You’ve Got a Friend in Me

Students who feel connected to school are more likely to succeed. They are motivated to show up, invested in their work, and care about their final outcomes. School connectedness – the belief held by students that the adults and peers in their school care about their learning and about them individuals – is associated with countless positive educational outcomes. This is the fundamental reason why we focus so much attention, both in the first month and year-round, on community relationships here at Parker.

So far, we’ve touched on the ways in which Parker works to build student-teacher relationships and peer relationships in these first few weeks. Today, we would like to examine the multi-age connection facilitated by one of our favorite weekly rituals – our “Buddies” program. A beloved tradition across all grade levels, Buddies pairs our oldest Parker students with our youngest for a joyful, weekly gathering every Friday morning.

Our Buddies program begins immediately on the first full week in September with an outdoor exploration in our grade level pairings (PreK with 3rd & 4th grades, Kindergarten with 7th, Debbie’s 1-2s with 8th, and Melissa’s 1-2s with 5th). During this first meeting, our teachers carefully observe student interactions and formulate pairings that will carry throughout the year, allowing both older and younger students to connect deeply and thrive in these bonded pairs (or sometimes trios).
For younger students, our Buddies program infuses an instant boost of connection and confidence into their school day. The opportunity to interact with older students in a playful way bridges the gap between worlds for them. Seeing bigger kids walking down the hall is suddenly exciting, not intimidating. Buddies also offers an opportunity for younger students to feel seen by the people they respect immensely. As one Kindergartener put it, “I love my buddy because he’s big and he wants to spend time only with me.”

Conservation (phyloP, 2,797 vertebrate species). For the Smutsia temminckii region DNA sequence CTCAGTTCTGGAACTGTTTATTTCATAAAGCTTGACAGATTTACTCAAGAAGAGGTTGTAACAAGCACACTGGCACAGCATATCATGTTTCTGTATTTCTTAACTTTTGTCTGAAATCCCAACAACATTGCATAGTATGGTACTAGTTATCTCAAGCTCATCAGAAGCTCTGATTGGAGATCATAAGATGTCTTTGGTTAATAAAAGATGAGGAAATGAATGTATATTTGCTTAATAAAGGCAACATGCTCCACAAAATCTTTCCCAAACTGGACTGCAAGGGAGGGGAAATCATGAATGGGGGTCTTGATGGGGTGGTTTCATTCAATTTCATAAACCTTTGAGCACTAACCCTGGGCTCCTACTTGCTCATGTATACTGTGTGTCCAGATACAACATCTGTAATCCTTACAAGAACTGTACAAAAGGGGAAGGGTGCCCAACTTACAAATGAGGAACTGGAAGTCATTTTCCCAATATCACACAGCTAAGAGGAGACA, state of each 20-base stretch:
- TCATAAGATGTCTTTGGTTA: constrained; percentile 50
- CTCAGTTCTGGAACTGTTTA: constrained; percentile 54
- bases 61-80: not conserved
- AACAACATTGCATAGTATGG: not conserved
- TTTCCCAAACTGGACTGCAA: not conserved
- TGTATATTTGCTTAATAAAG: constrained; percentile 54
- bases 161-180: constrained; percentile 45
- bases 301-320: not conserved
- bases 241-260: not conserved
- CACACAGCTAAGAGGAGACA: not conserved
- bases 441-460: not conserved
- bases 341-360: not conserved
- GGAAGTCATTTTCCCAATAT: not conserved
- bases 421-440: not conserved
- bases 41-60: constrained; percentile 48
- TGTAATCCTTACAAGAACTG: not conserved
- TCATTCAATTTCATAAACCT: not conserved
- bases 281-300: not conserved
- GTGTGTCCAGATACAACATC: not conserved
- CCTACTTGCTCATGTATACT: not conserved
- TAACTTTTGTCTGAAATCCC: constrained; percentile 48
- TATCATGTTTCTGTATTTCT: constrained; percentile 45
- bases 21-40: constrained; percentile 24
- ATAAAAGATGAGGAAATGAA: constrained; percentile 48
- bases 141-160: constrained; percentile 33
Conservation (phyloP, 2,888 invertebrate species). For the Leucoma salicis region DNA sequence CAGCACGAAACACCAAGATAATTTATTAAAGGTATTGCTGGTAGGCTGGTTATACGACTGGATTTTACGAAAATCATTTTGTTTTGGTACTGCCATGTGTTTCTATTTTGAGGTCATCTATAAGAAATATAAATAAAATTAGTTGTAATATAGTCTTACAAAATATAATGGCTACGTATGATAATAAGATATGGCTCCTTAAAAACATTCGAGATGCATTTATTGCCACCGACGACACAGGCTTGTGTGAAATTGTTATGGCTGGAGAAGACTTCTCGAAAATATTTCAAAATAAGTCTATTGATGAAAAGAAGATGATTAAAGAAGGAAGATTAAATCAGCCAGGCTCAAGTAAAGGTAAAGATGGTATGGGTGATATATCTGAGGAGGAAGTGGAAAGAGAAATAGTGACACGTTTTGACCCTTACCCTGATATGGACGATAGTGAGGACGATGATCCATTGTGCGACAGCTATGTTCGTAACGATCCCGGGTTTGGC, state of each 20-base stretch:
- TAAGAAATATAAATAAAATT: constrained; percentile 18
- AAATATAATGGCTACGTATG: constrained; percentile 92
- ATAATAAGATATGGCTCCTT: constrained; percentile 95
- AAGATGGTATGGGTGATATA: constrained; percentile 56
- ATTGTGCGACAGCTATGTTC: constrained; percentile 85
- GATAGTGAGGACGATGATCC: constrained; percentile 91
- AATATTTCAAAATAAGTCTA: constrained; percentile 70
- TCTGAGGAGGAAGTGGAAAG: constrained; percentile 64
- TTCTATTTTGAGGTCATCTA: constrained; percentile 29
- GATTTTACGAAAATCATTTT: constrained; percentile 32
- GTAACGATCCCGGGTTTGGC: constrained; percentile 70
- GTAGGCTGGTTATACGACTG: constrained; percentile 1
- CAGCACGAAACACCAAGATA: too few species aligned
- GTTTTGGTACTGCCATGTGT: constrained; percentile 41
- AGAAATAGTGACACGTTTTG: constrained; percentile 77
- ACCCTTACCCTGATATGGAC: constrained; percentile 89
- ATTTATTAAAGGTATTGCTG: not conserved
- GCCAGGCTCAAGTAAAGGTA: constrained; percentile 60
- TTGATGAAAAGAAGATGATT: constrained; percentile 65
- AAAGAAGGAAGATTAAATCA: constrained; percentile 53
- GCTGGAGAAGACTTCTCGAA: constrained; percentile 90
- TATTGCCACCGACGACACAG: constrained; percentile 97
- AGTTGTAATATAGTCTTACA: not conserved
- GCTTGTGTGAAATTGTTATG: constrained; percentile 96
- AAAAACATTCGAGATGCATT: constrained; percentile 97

It’s tempting to think that our young students benefit the most from Buddies, but here at Parker we also find that our older students show remarkable growth through the experience. Some of the best teaching moments come when an older student struggles with a younger child who is having a difficult moment. The older student is forced to think critically about what to do. This, in turn, leads to reflection about how challenging behavior can affect a learning experience. In this way, a connection is made not only between students but also between students and teachers by way of a shared experience. As one middle school student reflected, “Being a big buddy makes me feel responsible. I know my little buddy looks up to me, so I want to make sure that I’m a good role model.”
Stepping into the role of mentor, a role they often see modeled by the adults in their lives, makes our middle schoolers feel like they are a trusted part of a world they’re longing to enter. It makes them feel accepted, and when they feel accepted, they’re more likely to accept other people. Plus, spending time with little kids gives middle schoolers explicit permission to let loose and have FUN. As one middle schooler reflected, “Little kids are so outgoing. They’re creative. They don’t really think about what they say beforehand, which makes them really fun to be around. They tell you the truth, and they’re very honest. They live in the moment, which you kind of forget how to do when you get older…it’s nice to be reminded.”